Singapore- After a two-month hiatus, the pirates are back with avengeance in the busyMalaccaStrait, with three bold attacks in two weeks. Analysts have cited desperation in tsunami-ravaged northern Indonesian as one reason for the resurgence.
According to Reuters, the three attacks bore the trademark style of pirates who have stalked the strait for decades: Grappling hooks were hurled as the bandits clambered aboard, abducting crew at gunpoint and then vanishing in speedboats, demanding ransom.
"It's going to get worse because the money from piracy is so good,"amanaging director of aSingaporeshipping company told the news agency.
His company's ships had been ransacked by bandits before and it had alsonegotiated with pirates for the release of abducted crew.
"All they have to do is pirate three or four vessels a month. Each averages about US$100,000 for them, so they can bring about US$4 million a year. That's a lot of money and they can well afford to pay people off," said the shipper, who declined to be identified.
Until the attacks, the Malacca Strait - through which pass about a quarter of global trade and nearly all oil imports for Japan and China - had been relatively quiet since the Dec 26 Indian Ocean tsunami.
In the latest incident on March 7, the skipper and two crew members of the Japanese-registered tugboat Idaten were kidnapped and held hostage for several days before they were released on March 20.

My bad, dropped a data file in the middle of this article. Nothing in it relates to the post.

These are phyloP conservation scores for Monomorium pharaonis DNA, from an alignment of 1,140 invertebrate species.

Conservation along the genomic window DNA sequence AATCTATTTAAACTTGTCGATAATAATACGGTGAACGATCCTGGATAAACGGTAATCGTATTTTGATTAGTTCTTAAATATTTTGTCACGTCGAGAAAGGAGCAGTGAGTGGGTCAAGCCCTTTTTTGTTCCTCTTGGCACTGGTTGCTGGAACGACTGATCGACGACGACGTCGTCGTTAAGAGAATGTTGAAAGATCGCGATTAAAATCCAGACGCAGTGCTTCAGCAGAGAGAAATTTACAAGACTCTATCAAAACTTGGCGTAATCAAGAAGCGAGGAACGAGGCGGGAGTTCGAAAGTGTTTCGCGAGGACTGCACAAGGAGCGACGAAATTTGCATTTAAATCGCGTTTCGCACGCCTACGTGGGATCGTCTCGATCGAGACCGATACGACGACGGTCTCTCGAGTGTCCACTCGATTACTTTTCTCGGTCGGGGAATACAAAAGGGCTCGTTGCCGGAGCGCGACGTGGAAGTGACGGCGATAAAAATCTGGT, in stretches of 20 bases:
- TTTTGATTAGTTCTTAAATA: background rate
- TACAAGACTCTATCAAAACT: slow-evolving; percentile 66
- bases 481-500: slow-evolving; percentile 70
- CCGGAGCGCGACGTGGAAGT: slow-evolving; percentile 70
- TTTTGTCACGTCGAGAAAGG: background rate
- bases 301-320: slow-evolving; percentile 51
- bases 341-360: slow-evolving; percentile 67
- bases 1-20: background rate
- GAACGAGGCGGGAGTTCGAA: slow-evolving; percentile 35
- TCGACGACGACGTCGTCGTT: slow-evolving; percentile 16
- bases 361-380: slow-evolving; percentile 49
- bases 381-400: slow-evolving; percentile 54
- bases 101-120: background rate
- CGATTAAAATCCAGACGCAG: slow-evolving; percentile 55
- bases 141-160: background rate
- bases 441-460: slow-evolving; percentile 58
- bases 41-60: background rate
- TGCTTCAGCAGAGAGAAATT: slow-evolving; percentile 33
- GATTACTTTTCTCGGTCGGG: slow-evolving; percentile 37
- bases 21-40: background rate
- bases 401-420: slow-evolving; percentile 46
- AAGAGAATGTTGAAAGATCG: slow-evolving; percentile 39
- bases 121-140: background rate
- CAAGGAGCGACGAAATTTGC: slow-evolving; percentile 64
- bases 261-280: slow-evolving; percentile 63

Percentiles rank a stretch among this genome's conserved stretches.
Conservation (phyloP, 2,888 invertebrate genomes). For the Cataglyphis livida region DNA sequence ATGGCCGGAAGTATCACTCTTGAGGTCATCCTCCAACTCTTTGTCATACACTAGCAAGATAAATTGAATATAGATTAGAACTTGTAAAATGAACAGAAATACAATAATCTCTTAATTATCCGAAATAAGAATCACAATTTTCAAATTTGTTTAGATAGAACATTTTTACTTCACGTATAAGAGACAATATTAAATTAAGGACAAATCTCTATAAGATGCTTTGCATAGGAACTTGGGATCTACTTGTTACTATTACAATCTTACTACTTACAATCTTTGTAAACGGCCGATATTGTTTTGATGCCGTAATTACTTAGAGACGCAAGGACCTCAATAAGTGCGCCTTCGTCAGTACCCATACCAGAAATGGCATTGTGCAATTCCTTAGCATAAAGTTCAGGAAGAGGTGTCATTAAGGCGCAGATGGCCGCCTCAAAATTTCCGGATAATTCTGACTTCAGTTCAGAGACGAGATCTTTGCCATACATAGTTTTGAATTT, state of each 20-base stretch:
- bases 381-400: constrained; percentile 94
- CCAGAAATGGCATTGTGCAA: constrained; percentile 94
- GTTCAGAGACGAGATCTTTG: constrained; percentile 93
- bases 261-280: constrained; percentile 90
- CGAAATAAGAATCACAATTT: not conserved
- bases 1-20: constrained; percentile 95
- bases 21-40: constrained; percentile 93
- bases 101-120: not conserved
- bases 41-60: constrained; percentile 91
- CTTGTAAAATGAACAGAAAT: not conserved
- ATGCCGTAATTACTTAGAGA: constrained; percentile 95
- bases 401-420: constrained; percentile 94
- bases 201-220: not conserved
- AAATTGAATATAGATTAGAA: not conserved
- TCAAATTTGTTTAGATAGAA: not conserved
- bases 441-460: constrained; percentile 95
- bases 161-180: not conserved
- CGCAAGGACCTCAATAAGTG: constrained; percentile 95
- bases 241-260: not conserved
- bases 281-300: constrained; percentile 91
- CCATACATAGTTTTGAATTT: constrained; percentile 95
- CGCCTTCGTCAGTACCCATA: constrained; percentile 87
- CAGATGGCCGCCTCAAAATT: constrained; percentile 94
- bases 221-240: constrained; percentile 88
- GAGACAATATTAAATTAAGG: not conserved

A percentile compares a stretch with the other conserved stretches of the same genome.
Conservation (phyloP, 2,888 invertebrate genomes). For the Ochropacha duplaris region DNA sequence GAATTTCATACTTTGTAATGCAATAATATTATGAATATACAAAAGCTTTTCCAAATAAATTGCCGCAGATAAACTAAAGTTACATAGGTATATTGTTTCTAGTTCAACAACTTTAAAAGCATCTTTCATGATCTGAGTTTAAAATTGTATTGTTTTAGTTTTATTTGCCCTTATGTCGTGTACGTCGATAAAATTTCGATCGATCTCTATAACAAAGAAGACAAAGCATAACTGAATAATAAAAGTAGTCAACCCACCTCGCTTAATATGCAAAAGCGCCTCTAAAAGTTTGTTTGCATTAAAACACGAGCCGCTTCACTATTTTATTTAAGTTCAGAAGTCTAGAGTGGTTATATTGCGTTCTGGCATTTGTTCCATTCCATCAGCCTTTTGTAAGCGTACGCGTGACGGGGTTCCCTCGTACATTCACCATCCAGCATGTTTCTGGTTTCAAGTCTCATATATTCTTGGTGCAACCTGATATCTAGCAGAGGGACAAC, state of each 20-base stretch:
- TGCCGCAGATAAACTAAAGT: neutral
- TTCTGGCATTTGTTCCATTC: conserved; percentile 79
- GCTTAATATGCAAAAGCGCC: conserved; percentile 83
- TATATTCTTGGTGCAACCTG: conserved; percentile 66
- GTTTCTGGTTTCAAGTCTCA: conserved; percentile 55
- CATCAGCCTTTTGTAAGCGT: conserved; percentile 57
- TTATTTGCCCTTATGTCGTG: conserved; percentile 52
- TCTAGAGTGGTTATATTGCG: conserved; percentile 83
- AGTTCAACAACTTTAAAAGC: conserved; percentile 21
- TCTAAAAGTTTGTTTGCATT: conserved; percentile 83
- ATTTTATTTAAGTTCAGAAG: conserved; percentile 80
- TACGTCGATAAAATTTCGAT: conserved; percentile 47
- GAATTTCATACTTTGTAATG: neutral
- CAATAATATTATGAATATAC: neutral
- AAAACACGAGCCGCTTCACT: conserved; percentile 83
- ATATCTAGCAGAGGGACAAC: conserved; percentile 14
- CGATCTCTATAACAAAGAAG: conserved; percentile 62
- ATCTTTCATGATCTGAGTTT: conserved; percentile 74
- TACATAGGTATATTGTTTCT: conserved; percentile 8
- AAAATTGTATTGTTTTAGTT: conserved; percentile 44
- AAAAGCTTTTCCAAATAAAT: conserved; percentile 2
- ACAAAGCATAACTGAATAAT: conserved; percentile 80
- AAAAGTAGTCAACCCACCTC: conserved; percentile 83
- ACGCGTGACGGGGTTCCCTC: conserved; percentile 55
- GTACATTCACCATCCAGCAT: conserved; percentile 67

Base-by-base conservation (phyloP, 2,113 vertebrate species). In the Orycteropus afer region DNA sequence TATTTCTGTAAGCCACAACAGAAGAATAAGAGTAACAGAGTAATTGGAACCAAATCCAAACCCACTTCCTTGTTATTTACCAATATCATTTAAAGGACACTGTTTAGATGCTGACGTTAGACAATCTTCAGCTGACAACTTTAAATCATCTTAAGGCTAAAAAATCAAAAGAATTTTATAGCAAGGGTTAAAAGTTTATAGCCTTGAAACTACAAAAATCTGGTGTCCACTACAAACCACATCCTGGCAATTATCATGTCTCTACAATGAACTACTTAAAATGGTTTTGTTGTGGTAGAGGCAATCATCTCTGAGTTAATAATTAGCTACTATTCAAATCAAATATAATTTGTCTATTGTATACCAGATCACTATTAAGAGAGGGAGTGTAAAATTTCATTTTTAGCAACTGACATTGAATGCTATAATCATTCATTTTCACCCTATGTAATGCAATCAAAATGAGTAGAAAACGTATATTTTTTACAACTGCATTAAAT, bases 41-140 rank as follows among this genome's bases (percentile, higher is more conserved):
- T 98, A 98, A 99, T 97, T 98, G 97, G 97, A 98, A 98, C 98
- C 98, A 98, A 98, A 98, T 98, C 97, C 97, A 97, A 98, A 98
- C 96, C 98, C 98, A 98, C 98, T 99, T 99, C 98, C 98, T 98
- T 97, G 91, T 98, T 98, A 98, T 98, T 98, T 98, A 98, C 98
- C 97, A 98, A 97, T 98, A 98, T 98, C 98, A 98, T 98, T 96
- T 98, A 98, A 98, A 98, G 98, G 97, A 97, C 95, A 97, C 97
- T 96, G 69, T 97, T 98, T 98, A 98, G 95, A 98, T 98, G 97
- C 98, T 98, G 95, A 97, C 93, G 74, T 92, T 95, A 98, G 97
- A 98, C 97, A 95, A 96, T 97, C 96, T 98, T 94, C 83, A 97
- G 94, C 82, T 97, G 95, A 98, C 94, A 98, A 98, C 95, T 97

The shipping company which owned the boat,Kondo Kaiji, is believed to have paid an undisclosed amount of ransom to the pirates.
"Clearly the tsunami effect was to stop activity but now it's resuming and it's mainly criminal elements based on the east coast ofIndonesia," said Mr Clive Williams of the Strategic and Defence Studies Centre at theAustralianNationalUniversity.
In an editorial,Malaysia's New Straits Times called for increased patrolling by the three littoral states in the Strait,Indonesia,MalaysiaandSingapore.
"This is clear from the lack of such incidents for two months after the Dec 26 tsunami: The massive presence of naval vessels from various nations involved in rescue work in Aceh proved a powerful disincentive. While co-operation betweenMalaysia,SingaporeandIndonesiahas increased, each nation should strive harder to eradicate corruption and improve the administration of its coastal areas. They should go after pirates on their soil and in their waters."
It said that if the three states could not effectively police theMalaccaStrait, then it could expect greater calls for outside involvement.
"The littoral states have to face the fact that if they are ineffective in policing the strait, it will only invite pressure for other nations to intervene," the paper added.
In a commentary published in The Straits Times, writer Barry Deskerhad another suggestion: The formation of a regional coordinating centre tocombat piracy in theMalaccaStrait.
"The centre could help coordinate responses by naval, coast guard and marine police capabilities operating in or traversing through the strait in the event of acts of piracy or maritime terrorism," said Mr Desker, director of the Institute of Defence and Strategic Studies.
* After tsunami, fears of a piracy resurgence (The Jakarta Post, March 26).
* Widening net against piracy (New Straits Times, March 19)
* Terror at sea: States must plot new course (The Straits Times, March 4)